From the work in progress Life: A Book About Learning to Live
By Jim Rosemergy
To recover my innocence is to rediscover my genuine self.
As I’ve grown older, I’ve noticed that a cynicism has crept into my thought and words. I’m not as positive as I used to be. I tend to dwell upon what I consider wrong with the world rather than what could be. When I debate with myself about the state of my soul, I realize that my logical and defensive self prefers to think that I now have a mature and realistic perspective on life, but nagging at me is the thought that it is not so much that I have gained a new perspective as it is that I have lost something.
I have lost my innocence. I wish I could find it again, but how can I reacquire what I had as a child? And is it reasonable to believe that an adult can recover his or her innocence? Isn’t innocence something precious that every adult loses as the years go by?
Children are innocent. Because they are young, they have not experienced the pain and suffering that comes as life is lived, but there are children who have experienced more trauma and horror than many adults. Although they are young, they have lost their innocence. Innocence is not lost because of the march of time. We lose our grasp on it because we are engaged in hand to hand combat with life’s challenges.
The real casualty of this struggle is our genuine selves. We feel pain, we suffer, and then we try to protect ourselves. We don’t ever want to hurt again. We no longer embrace life with outstretched arms. We fold them over our chests and watch and wait. We are hesitant when once we were curious, bold, and daring. The authentic self stands in the shadows, and a false image that looks like us takes its place and tries to live our lives, but because it is not genuine, it feels a sense of loss. This is what has happened to me. I’ve lost my innocence, but the real casualty was my genuine self.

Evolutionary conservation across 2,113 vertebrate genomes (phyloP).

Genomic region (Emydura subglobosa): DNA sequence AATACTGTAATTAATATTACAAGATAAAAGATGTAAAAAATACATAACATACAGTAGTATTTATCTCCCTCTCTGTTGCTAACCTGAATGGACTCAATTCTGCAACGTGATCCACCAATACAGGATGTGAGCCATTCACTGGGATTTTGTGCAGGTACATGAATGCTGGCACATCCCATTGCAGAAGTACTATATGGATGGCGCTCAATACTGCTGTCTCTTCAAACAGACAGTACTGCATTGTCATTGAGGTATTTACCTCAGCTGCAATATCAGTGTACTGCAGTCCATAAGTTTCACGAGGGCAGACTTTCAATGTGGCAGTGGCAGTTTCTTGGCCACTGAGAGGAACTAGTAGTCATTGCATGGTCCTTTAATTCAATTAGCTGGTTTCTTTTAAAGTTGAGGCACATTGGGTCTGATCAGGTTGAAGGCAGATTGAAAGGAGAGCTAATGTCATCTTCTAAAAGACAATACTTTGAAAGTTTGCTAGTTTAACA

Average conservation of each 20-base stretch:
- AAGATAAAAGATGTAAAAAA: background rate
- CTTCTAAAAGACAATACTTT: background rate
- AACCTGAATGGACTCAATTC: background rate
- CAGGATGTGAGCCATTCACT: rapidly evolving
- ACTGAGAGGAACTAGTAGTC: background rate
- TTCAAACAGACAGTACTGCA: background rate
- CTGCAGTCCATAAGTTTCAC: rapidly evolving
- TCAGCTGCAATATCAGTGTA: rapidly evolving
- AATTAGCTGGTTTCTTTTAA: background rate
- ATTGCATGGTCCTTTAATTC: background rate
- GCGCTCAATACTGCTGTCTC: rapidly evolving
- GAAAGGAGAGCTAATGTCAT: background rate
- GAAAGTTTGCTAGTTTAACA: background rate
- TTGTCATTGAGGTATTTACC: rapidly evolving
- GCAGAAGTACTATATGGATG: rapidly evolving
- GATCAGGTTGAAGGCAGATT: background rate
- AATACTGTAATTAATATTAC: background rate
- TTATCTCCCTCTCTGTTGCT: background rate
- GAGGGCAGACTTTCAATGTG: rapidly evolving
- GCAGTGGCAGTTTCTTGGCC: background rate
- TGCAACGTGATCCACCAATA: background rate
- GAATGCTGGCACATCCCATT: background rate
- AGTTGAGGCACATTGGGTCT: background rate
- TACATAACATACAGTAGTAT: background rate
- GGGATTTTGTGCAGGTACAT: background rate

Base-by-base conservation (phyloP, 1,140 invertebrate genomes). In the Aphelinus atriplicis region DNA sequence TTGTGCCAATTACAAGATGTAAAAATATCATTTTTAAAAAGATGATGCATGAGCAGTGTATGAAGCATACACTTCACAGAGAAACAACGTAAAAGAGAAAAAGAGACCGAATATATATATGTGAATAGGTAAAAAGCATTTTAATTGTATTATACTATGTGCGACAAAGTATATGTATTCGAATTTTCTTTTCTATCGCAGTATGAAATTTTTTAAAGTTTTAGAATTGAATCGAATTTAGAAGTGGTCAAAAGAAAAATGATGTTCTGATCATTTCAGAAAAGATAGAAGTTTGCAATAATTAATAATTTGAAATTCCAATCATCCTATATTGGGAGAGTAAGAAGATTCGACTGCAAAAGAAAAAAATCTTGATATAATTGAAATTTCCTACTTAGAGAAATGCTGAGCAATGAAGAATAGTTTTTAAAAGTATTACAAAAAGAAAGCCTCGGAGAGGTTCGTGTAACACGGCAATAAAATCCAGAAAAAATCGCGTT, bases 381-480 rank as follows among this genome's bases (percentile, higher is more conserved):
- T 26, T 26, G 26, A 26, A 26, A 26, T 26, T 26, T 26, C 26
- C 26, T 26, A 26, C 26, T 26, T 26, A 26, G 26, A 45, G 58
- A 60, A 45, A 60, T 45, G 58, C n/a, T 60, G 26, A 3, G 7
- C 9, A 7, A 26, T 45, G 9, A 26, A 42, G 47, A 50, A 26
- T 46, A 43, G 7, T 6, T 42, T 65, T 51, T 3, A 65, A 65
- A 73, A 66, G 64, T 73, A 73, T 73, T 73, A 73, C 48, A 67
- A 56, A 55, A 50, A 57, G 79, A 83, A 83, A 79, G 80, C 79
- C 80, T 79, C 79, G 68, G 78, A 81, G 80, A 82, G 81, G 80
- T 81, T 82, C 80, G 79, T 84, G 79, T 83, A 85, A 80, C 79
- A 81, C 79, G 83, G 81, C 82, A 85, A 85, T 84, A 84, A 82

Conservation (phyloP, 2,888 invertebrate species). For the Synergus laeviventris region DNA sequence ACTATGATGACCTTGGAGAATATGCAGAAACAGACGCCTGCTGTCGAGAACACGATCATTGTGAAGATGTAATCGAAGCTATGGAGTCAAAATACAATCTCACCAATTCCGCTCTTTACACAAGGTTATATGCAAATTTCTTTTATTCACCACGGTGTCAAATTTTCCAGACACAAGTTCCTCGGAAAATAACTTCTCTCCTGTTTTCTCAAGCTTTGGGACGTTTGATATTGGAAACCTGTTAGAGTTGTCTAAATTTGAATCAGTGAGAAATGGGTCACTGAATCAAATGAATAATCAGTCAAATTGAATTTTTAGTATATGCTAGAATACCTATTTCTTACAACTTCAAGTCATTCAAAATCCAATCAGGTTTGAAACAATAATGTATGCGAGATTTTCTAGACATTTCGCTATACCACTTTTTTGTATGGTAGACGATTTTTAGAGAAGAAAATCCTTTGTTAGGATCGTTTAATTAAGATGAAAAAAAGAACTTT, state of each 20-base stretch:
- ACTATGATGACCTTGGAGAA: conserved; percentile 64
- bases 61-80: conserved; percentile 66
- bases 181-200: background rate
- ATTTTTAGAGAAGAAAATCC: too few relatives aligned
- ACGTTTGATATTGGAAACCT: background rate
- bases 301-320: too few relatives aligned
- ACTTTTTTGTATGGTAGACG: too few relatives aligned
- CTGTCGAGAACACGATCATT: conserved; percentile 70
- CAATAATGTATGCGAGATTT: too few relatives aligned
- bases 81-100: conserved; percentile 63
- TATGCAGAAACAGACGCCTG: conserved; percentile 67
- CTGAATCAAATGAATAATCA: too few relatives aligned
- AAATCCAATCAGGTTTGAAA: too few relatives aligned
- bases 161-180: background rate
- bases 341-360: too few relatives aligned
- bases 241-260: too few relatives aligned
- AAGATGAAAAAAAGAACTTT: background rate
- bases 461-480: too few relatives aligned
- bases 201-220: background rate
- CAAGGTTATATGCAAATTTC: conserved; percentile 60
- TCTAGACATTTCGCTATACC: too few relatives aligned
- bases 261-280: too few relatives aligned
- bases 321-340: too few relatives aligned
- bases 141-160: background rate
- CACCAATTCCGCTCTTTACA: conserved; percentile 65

I think that being innocent is being genuine. At first children are genuine. What you see is what you get. This genuineness is the source of their innocence. To be innocent is to live an authentic life. It is to suffer and to feel pain, but to continue to bring from the shadows who we really are. Neither time nor circumstance causes us to lose our innocence. It is our choice to hide who we are that causes the innocence to flee. To be ever innocent is to have experienced the difficulties of human experience and to have remained curious, bold, and daring.
When we lose our innocence, we hide our true selves from the world. We erect a tough facade that puts distance between us and others or that says we will not be hurt again. Another self emerges, a false one, whose purpose is protection from life rather than the living of life. To recover our innocence is to rediscover our genuine selves. It is to become vulnerable again as we were when we were children. It is to be burned by the flame of the candle, but to return after our tears are wiped away to examine the flame more closely. It is to move closer and feel the heat, and finally to flick our finger quickly through the flame and smile because we know the nature of the fire.
The truth is there is no protection from life. The innocence that is the lack of experience is not true innocence. True innocence is being true to ourselves and willing to return to flick our finger through the flame.
The next time you find yourself trying to protect yourself from some experience, look around you and you will find that your true self is in retreat. Call the one from the shadows and ask it to assume its place as the liver of your life, and it will bring with it innocence.